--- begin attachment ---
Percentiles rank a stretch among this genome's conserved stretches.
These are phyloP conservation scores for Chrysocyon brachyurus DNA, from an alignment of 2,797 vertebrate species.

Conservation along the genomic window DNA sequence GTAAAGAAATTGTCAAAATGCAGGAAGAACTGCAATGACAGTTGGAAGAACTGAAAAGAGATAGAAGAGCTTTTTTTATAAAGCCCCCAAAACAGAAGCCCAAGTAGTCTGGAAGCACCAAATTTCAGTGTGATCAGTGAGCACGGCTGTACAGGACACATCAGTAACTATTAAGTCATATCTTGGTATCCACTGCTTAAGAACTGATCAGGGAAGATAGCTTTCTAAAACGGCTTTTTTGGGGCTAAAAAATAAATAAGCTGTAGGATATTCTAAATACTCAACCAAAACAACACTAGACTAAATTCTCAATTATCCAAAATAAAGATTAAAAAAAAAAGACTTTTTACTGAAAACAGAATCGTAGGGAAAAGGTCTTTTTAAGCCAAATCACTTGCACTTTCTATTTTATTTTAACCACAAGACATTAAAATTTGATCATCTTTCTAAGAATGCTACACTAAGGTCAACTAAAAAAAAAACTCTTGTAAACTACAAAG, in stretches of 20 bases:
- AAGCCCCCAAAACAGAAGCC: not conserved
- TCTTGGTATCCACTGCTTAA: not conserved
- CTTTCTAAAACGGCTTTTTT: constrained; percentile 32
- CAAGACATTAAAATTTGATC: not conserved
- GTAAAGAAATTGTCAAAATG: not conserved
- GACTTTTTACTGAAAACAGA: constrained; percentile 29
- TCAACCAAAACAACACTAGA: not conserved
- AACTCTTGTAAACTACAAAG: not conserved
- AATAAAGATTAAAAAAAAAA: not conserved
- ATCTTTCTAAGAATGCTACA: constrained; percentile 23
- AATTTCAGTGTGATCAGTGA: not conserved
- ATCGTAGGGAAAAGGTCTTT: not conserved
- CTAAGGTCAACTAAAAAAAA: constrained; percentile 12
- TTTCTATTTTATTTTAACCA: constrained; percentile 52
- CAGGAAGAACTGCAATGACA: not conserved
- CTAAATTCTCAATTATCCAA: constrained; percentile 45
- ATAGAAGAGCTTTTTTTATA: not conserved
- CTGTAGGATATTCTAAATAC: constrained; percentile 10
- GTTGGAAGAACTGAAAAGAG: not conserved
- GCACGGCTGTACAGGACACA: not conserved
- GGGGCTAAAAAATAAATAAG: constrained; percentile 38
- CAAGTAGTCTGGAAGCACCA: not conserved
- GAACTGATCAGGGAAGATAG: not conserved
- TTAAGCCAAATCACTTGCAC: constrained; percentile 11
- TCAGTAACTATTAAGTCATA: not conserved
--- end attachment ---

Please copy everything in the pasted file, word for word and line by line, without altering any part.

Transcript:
Percentiles rank a stretch among this genome's conserved stretches.
These are phyloP conservation scores for Chrysocyon brachyurus DNA, from an alignment of 2,797 vertebrate species.

Conservation along the genomic window DNA sequence GTAAAGAAATTGTCAAAATGCAGGAAGAACTGCAATGACAGTTGGAAGAACTGAAAAGAGATAGAAGAGCTTTTTTTATAAAGCCCCCAAAACAGAAGCCCAAGTAGTCTGGAAGCACCAAATTTCAGTGTGATCAGTGAGCACGGCTGTACAGGACACATCAGTAACTATTAAGTCATATCTTGGTATCCACTGCTTAAGAACTGATCAGGGAAGATAGCTTTCTAAAACGGCTTTTTTGGGGCTAAAAAATAAATAAGCTGTAGGATATTCTAAATACTCAACCAAAACAACACTAGACTAAATTCTCAATTATCCAAAATAAAGATTAAAAAAAAAAGACTTTTTACTGAAAACAGAATCGTAGGGAAAAGGTCTTTTTAAGCCAAATCACTTGCACTTTCTATTTTATTTTAACCACAAGACATTAAAATTTGATCATCTTTCTAAGAATGCTACACTAAGGTCAACTAAAAAAAAAACTCTTGTAAACTACAAAG, in stretches of 20 bases:
- AAGCCCCCAAAACAGAAGCC: not conserved
- TCTTGGTATCCACTGCTTAA: not conserved
- CTTTCTAAAACGGCTTTTTT: constrained; percentile 32
- CAAGACATTAAAATTTGATC: not conserved
- GTAAAGAAATTGTCAAAATG: not conserved
- GACTTTTTACTGAAAACAGA: constrained; percentile 29
- TCAACCAAAACAACACTAGA: not conserved
- AACTCTTGTAAACTACAAAG: not conserved
- AATAAAGATTAAAAAAAAAA: not conserved
- ATCTTTCTAAGAATGCTACA: constrained; percentile 23
- AATTTCAGTGTGATCAGTGA: not conserved
- ATCGTAGGGAAAAGGTCTTT: not conserved
- CTAAGGTCAACTAAAAAAAA: constrained; percentile 12
- TTTCTATTTTATTTTAACCA: constrained; percentile 52
- CAGGAAGAACTGCAATGACA: not conserved
- CTAAATTCTCAATTATCCAA: constrained; percentile 45
- ATAGAAGAGCTTTTTTTATA: not conserved
- CTGTAGGATATTCTAAATAC: constrained; percentile 10
- GTTGGAAGAACTGAAAAGAG: not conserved
- GCACGGCTGTACAGGACACA: not conserved
- GGGGCTAAAAAATAAATAAG: constrained; percentile 38
- CAAGTAGTCTGGAAGCACCA: not conserved
- GAACTGATCAGGGAAGATAG: not conserved
- TTAAGCCAAATCACTTGCAC: constrained; percentile 11
- TCAGTAACTATTAAGTCATA: not conserved